Hole Food Family – Whole food recipes for a frugal family
‘Super food’, ‘Whole Food’ and ‘Clean Eating’ are all over the media at the moment! Personally I find the barrage of eating advise overwhelming, and often quite unhelpful. Truth is, advice is great, but what does it mean at 5pm, under pressure to feed a family, on an average Tuesday when you’ve forgotten to go to the supermarket that day? Not all of us can prioritise food, so we fall back on what we know, what we were bought up on and what takes 20 minutes in the microwave… And occasionally feel guilty when someone like me starts writing a food blog dedicated to the alternatives!
Let me be clear. My love of food comes from my upbringing in a single parent family. We lived on benefits and, aged 10, I remember adding up the food costs in the supermarket and putting back what we couldn’t afford. Food was bought, cooked and consumed with love. My mum brought pasta, fruit, veg, beans and lentils. Meat occasionally and snack foods never, because we couldn’t afford them.
I’ve grown up (partially) and got my own family now… and although we don’t live with the same budget constraints I grew up with, we do live with the same basic principles. Food is whole i.e. as nature intended, albeit canned (in the case of tomatoes and chickpeas) or dried (in the case of lentils). And it’s frugal. For example a roast chicken Sunday lunch, creates chicken stock for Monday’s risotto, and Arancini (rice balls) for Tuesday.
Top Tips for Frugal Food:
- Stale ends of bread whizzed up in a food processor with salt, pepper and mixed herbs and put in the freezer make super cheap (and nutritious) breadcrumbs.
- Bananas on the turn can be chopped and frozen. Add to milk in a food processor for a fab breakfast milkshake.
- Boil down bones and carcasses after a roast to create a delicious and nutritious meat stock that can be added to gravy, risottos or soups. Keeps in the fridge or can be frozen.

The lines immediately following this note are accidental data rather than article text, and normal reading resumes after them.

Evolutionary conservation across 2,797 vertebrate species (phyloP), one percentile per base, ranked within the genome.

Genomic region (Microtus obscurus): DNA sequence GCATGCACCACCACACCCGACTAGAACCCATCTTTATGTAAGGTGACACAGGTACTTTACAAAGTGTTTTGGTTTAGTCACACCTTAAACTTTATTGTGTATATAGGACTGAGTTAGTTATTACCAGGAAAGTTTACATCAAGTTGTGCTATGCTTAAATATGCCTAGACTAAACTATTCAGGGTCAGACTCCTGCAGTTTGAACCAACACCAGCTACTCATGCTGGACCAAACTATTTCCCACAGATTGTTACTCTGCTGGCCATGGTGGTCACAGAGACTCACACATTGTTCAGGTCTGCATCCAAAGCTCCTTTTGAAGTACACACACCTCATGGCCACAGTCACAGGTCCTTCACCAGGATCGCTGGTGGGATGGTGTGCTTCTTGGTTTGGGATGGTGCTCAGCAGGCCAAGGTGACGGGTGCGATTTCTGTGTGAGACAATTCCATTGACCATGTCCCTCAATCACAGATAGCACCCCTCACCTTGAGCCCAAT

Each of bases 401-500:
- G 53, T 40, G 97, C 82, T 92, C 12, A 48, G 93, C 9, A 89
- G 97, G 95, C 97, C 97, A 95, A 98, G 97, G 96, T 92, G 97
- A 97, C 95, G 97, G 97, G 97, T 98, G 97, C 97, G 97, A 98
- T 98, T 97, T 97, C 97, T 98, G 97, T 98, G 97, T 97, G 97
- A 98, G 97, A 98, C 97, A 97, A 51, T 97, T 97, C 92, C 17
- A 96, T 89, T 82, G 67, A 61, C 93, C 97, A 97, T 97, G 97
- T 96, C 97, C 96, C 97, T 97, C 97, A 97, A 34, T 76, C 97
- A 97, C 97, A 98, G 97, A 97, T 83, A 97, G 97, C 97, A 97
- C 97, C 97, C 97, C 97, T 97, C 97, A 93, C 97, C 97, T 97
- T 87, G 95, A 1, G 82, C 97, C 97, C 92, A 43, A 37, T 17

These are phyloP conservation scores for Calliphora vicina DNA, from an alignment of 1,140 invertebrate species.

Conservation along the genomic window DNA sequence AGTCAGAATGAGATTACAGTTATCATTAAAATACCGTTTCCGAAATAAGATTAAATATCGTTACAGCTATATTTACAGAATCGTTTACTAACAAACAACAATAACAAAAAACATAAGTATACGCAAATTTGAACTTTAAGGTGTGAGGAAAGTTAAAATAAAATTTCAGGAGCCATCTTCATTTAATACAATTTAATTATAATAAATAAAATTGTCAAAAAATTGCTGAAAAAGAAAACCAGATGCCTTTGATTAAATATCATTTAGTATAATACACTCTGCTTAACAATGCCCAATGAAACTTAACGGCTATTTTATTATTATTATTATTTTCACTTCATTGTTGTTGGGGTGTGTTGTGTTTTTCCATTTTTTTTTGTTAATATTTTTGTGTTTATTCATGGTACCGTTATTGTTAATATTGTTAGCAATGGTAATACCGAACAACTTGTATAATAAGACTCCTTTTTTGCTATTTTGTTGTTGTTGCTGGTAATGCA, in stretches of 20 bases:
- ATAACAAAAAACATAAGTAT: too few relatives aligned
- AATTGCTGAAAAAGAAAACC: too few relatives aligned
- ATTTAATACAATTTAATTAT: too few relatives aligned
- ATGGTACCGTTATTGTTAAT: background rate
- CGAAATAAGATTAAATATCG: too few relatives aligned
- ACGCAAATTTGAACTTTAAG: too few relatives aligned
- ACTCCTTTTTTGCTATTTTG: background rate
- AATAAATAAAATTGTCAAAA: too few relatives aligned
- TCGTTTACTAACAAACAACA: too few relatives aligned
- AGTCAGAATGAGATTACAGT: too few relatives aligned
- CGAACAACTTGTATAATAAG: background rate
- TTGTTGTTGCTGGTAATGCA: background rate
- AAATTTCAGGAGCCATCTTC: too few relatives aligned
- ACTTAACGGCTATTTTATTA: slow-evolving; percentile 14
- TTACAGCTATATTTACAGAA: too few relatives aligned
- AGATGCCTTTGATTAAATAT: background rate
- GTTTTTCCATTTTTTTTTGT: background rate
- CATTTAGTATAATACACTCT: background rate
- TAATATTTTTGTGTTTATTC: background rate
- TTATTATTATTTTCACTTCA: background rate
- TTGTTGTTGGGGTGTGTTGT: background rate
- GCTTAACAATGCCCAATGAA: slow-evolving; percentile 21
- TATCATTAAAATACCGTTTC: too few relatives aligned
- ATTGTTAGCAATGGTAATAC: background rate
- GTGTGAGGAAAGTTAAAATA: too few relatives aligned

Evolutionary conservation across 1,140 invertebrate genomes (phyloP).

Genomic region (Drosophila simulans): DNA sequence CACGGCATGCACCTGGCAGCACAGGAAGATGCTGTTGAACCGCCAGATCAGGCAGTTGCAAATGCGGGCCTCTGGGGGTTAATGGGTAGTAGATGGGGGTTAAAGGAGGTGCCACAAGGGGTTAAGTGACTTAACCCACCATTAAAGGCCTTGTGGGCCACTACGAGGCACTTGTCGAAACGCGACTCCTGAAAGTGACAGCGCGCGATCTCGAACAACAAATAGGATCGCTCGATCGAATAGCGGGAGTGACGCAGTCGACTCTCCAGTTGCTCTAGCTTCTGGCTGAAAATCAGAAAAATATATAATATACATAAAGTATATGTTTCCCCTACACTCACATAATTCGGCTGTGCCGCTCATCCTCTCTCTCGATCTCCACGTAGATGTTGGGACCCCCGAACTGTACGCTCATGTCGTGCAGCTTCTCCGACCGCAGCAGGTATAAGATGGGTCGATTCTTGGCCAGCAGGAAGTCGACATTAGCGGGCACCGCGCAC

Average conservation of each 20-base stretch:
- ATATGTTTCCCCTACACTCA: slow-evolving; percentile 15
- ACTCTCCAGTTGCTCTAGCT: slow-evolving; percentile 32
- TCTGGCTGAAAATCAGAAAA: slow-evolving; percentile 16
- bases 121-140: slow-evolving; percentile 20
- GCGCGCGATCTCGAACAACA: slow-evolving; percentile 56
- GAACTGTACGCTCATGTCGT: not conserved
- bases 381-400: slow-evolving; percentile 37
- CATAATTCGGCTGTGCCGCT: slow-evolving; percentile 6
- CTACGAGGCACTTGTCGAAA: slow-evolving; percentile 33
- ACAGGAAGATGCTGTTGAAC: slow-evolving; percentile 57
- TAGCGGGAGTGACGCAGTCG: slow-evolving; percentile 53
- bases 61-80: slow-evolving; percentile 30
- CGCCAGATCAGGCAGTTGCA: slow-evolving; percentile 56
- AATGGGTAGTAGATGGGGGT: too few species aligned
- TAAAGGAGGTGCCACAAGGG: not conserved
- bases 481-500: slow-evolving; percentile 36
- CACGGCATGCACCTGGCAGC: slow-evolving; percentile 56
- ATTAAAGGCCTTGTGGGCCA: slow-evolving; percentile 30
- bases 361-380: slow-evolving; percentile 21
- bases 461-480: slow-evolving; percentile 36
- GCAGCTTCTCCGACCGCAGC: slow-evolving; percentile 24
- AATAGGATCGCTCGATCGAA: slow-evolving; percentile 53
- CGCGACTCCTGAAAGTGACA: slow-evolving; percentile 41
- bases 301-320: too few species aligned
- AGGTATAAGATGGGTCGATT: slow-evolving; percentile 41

- Hersham has an abundance of blackberries in August, pick them and freeze them.
- Esher woods is loaded with wild garlic & chestnuts, although you have to be quick to beat the squirrels.
- Grow your own, especially the expensive stuff. A grow bag of home grown rocket costs a fraction of the price of the supermarket stuff!
Top Health tips:
- Choose organic if you can afford it, even if it’s just your meat or just your bread, not only will it encourage farming to change, but your body wont be processing the herbicides, pesticides, sugars, preservatives, etc… that so many packaged and mass produced foods are loaded with. Those additives are not there for our health.
- Read the label, it’s enlightening to know that many of the foods we consume on a daily basis are packed with preservatives, stabilisers, thickeners and sugar. If you make one switch from over processed bread to an organic loaf you’ll already be cutting back on the number of chemicals your body has to process.
- Meat-free Monday! And more if you can do it… It’ll save you money and give your body a welcome rest. Meat can be hard on digestion, especially if it’s a staple.
Top Tip of all – enjoy the process… calling halt to the demands of family and work and focussing for ½ hour on cooking can be really therapeutic, especially if taken with a glass of red wine (which I read recently was akin to a gym session… (don’t quote me it was huffington post))!
Recently we’ve started blogging our food, and it’s been amazing to have such incredible feedback from friends and further afield. For everyday family recipes that wont break the bank, are kind to your body (and ingredients found in Hersham/Walton) please visit the blog: https://holefood.wordpress.com and definitely, definitely share your feedback, tips and ideas!
You’ll also find our recipes on pintrest, twitter and Instagram @holefoodfamily.
We hope you enjoy the following recipe and look forward to bringing you many more!
Ingredients for the spiced plums:
1.5kg stoned plums, ours are damson plums from the garden. Free food is the best, and for a blackberry bounty than can be frozen visit Hersham Riverside during the last couple of weeks of August!
2 cinnamon sticks
Ground seeds from 10 cardamom pods
3 tbsp honey
Ingredients for the crumble:
100g wholemeal spelt flour (or wholemeal wheat flour) Spelt has a nuttier flavour and is easier to digest if wheat is a problem for you, but wheat is definitely cheaper!
100g light brown muscovado sugar
100g ground almonds
100g oats (whole or porridge oats are both fine)
3 tbsp coconut oil (for a vegan or vegetarian option) or salted butter / margarine if that’s what you have.
- Add the fruit, cinnamon sticks, cardamom seeds and honey to a large pan, stir and simmer for around 15 minutes or until the fruit is soft and mushy.
- Once cooked remove from the heat and add to an oven proof dish.
- Add the flour, sugar, almonds and oats to a mixing bowl and mix with the coconut oil or butter with your fingers until the flour resembles breadcrumbs or the oil or butter has been fully absorbed.
- Pour the crumble over the fruit and cook in a preheated oven at 200C for around 30 minutes.
Serve with greek yoghurt, custard or plain ice-cream for a delicious autum pudding. It’s great after a roast!
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